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Arctic Pups at Play

This morning I went out with our deputy scientific leader Lars again, who was out to count musk oxen – and to check up on these characters. As we approached the Arctic fox breeding den – a maze of underground tunnels, with numerous exits – these two youngsters were already keeping a curious lookout. This is their summer fur, they will be white in winter.

The team counted four pups earlier in the season, but there only seem to be two around at the moment. The others may have died, if there hasn\’t been enough food around to feed everybody. Or they could be keeping a low profile. Once upon a time – in fact even through the first half of the 20th century – trappers used to come here in winter to get them for their spectacular fur. Fortunately, the only humans who pass here nowadays are scientists at the station – and the odd journalist, “mostly harmless”. They weren’t bothered by our presence and soon came closer for a look.

There was no sign of the parents. Apparently they’re rarely seen around the den. If they were and started to bark at us, we would back off, I’m told.

Lars checks up on activity at the dens in the monitoring area. This involves sniffing the hole (!) checking for fur and scanning for droppings in the surrounding areas. All the info gets entered in detail into a hand-held mini-computer with gps and shifting maps.

There were a lot of yellow flowers around. These, I’m told, need plenty of nutrients. My expert tells me an abundance of yellow flowers is one sign of a fox den near, because our little furry friends fertilize the surrounding area! I’m lucky I got such a good look, some of the people who’ve been here a few weeks haven’t had a glimpse of the Arctic foxes.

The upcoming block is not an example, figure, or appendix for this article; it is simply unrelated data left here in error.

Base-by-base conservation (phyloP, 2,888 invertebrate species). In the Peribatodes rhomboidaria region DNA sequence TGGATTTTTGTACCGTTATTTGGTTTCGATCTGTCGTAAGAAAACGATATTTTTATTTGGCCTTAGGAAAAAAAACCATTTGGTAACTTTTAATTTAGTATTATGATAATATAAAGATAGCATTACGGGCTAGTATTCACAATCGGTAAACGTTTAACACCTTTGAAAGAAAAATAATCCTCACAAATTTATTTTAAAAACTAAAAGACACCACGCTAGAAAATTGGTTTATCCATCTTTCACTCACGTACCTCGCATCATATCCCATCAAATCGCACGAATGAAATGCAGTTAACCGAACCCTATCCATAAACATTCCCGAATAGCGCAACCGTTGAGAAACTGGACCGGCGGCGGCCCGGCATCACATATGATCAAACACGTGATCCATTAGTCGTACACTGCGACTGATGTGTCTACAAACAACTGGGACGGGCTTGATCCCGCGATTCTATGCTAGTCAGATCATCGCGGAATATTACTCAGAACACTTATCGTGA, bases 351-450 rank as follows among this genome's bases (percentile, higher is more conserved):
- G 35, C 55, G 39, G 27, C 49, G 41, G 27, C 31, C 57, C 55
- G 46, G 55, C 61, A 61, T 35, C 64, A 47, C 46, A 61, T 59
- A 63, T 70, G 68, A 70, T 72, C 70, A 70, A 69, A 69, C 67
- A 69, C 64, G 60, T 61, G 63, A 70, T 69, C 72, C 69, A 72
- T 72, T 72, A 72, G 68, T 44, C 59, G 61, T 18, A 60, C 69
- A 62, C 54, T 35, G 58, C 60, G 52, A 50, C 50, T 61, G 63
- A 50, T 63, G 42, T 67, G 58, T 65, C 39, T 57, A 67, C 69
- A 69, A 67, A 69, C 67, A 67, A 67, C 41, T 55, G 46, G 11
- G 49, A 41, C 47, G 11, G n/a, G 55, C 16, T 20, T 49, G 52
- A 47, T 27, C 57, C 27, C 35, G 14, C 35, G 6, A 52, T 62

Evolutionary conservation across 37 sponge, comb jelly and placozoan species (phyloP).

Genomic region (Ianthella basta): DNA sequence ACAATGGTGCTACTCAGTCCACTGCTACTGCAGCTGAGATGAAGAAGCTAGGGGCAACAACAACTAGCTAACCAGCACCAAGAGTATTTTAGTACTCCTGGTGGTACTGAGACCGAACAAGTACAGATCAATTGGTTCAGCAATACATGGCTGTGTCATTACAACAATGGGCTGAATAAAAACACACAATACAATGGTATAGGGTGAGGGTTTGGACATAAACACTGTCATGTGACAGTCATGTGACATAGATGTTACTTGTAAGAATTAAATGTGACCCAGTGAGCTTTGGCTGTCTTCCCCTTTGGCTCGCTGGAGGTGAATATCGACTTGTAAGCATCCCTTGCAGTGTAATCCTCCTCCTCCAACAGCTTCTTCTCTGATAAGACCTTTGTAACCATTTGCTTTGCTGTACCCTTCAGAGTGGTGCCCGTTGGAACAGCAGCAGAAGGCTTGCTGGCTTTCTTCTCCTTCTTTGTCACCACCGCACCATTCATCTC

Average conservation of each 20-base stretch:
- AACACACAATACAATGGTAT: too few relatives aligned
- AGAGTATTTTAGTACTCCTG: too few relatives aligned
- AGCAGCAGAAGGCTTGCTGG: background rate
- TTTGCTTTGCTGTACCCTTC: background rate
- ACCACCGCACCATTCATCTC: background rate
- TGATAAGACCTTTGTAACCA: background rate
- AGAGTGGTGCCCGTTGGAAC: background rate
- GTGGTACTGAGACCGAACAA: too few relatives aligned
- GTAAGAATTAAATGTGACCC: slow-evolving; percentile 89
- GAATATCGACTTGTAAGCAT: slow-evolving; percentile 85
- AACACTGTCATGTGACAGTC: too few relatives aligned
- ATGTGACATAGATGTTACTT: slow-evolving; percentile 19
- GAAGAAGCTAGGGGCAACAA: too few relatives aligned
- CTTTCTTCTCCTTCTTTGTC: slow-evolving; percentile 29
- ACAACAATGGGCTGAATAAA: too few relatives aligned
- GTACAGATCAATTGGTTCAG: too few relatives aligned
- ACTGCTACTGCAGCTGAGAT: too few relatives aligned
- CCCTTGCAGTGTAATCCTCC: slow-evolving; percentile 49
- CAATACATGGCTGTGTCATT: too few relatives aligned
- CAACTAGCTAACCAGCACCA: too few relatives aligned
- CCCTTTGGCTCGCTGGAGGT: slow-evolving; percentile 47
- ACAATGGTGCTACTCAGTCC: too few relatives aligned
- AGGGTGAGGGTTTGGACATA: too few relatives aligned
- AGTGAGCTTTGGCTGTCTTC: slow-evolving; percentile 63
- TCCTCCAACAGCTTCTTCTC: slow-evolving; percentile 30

We were also counting musk oxen. After seeing 6 fairly close to the station yesterday, today’s were few and far between, and high up on the mountainsides. Their exact location is registered. Lars also notes age and sex. This sounds like a difficult task, but the size is one indicator, and the horns another. Males have horns with a broader base (they charge each other and fight at times), the two halves grown closer together in older beasts. The females have softer curly hair between the horns (true, honest!).

Some we saw seemed to be enjoying the coolness on the remaining patches of snow. A lot of them are melting fast in this strong round-the-clock sunlight. There wasn’t a cloud in the sky today. Lars pointed out some melting snow areas which used to stay white all summer long a couple of years ago.

The most striking feathered visitor at the moment is the long-tailed skua, although, as attentive readers will remember, there are few nesting pairs partly because of a lack of tasty lemmings. We here their distinctive call in the air frequently, and sometimes come across them resting on a rock.


July 18, 2009 | 6:44 am